Abuse can happen on any occasion or in any place where children and young people are present.  Child abuse is any form of physical, emotional or sexual mistreatment or lack of care that leads to injury or harm.  It commonly occurs within a relationship of trust or responsibility and represents an abuse of power or a breach of trust.  Abuse can happen to a child regardless of their age, gender, race or ability.

Somebody may abuse or neglect a child by inflicting harm, or by failing to act to prevent harm. Children may be abused in a family or in an institutional or community setting by those known to them or, more rarely, by a stranger. Children can be abused by adults either male or female, or other children.

 Any allegations or suspicions of abuse, poor practice or bullying need to be responded to and reported in line with the club/organisation’s reporting procedures.

There are four main types of abuse: neglect, physical abuse, sexual abuse and emotional abuse. Children and young people can also be harmed through poor practice and bullying within a sport setting.

With this in mind Safeguarding in Sport, which encompasses most of the main child/sports related charities in the whole of the UK, is currently in the middle of a review into the safeguarding minimum operating requirements and how each governing body continues to meet these.

To date 19 governing bodies have completed the review process and overall they have found that safeguarding practice remains at a high standard. The Safeguarding in Sport team are heartened to see so many sports who continue to meet the Minimum Operation Requirements (MORs) and for those sports where there is still a little work to be done, they remain committed to supporting and advising.

So many authorities across the country are trying very hard to encourage children of all ages and abilities and no more so than in the Greater Manchester area where Manchester FA are running Safeguarding Children Workshops which involve short three-hour courses providing club coaches, referees and volunteers with an awareness of best practice in safeguarding children in football.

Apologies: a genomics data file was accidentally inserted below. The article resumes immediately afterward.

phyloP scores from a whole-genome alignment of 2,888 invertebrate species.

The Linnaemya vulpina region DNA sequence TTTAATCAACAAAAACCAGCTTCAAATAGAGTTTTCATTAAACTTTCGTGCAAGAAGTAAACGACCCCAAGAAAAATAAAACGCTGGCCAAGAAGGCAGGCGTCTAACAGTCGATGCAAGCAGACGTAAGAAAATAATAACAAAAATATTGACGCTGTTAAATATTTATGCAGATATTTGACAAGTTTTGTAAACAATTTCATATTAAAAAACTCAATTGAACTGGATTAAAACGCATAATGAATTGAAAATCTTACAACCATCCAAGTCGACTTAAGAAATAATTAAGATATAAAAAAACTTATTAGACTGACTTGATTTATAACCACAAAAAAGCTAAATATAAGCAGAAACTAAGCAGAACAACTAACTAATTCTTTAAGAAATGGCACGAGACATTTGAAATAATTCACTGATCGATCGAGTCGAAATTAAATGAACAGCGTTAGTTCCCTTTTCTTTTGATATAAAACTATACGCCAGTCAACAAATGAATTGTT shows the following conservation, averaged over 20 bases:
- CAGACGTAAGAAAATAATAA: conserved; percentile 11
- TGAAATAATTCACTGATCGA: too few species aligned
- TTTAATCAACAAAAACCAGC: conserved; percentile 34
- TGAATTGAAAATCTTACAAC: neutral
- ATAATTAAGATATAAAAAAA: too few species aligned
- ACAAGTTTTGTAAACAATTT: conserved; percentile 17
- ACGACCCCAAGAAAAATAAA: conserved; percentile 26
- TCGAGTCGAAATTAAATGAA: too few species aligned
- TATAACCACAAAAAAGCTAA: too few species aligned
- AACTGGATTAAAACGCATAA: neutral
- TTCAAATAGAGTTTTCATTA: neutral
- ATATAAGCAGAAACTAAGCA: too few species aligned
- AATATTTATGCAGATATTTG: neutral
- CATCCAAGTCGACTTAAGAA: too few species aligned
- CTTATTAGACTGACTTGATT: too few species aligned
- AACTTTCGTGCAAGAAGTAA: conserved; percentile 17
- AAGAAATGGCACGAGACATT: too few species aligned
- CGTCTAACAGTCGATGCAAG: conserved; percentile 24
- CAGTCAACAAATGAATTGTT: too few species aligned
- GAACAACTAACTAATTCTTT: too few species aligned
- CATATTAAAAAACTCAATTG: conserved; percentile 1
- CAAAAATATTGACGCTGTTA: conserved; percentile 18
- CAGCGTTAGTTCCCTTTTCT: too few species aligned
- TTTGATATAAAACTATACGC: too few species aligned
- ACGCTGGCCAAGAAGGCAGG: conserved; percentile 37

Open to anyone over the age of 18, it is specifically those who are involved in supporting young footballers including those under 18 years playing in adult football. Coaches, medics and referees are encouraged to complete the course, especially those involved with FA Charter Standard clubs where the safeguarding qualification is a mandatory requirement.

Three hours in duration, the course format is classroom-based and will provide you with the knowledge to support participants to create a fun, safe and positive environment and importantly, ensure you are aware how to identify and report any concerns about a child’s welfare.

On completion of the workshops participants receive a Safeguarding Children certificate, valid for three years and is a prerequisite to passing all FA coaching qualifications. Best of all on completion of the course, you will have covered best practice, which is a heads up to spotting symptoms and signs of abuse through behaviours that are cause for concern, attitudes in relation to poor practice and abuse and taking action which explains what to do if abuse is detected and how to respond to a child if they disclose abuse.